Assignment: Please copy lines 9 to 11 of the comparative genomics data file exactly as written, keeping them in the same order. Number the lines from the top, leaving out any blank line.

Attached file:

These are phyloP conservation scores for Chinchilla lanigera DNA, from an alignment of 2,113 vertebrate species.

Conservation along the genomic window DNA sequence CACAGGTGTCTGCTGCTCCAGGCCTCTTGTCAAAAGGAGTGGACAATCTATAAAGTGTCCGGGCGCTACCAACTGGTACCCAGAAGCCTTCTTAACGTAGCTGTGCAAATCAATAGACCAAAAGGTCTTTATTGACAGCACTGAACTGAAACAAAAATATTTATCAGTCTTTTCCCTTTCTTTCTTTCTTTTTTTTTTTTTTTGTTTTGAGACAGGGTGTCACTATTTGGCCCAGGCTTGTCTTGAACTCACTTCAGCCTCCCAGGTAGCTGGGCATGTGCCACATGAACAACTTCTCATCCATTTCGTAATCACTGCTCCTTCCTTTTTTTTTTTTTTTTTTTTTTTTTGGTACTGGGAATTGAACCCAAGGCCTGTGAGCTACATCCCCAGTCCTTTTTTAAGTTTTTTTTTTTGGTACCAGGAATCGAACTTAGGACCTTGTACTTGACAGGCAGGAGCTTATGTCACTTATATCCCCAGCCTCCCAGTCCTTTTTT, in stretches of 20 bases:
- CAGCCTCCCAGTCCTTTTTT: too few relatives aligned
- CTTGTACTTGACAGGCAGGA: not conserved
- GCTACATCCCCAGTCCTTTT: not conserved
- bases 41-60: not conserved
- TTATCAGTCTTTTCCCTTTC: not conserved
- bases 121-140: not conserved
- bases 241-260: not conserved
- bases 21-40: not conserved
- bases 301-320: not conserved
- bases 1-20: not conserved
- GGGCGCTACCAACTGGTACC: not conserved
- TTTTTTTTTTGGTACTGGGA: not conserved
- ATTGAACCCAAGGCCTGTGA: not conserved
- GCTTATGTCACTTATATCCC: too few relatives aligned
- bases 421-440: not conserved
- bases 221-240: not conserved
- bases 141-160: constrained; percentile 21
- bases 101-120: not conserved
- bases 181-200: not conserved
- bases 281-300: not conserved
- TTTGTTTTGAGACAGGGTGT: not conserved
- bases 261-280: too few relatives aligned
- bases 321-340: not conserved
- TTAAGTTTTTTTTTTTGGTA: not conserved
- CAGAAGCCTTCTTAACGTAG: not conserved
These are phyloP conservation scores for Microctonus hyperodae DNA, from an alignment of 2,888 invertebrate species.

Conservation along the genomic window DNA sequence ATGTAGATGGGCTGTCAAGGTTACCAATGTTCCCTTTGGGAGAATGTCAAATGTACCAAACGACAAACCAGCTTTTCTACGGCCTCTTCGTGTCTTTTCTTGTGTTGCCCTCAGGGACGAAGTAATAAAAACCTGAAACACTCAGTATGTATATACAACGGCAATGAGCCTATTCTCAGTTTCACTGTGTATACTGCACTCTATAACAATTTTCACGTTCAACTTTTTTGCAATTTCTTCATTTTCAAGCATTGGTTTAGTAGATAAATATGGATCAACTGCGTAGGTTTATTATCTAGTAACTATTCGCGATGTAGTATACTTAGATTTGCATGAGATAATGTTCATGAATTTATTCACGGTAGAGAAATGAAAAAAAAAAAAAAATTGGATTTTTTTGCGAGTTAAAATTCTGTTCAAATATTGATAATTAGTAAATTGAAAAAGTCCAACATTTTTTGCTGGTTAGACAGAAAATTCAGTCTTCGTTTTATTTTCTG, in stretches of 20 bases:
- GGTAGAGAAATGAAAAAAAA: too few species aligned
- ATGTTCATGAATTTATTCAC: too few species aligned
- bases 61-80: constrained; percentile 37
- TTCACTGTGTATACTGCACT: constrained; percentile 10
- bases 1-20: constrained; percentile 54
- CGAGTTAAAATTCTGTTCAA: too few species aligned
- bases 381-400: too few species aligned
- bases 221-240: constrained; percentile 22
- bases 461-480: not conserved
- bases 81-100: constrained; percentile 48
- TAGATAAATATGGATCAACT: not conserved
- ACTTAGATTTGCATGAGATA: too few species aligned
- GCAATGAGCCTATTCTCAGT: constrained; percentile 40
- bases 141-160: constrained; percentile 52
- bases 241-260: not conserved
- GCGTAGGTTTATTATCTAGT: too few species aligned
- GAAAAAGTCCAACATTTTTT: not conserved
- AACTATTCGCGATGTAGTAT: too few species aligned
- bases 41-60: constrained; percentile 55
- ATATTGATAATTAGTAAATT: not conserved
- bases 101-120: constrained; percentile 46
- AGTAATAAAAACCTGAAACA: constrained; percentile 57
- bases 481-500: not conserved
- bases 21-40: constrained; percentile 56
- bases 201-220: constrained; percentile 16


- bases 241-260: not conserved
- bases 21-40: not conserved
- bases 301-320: not conserved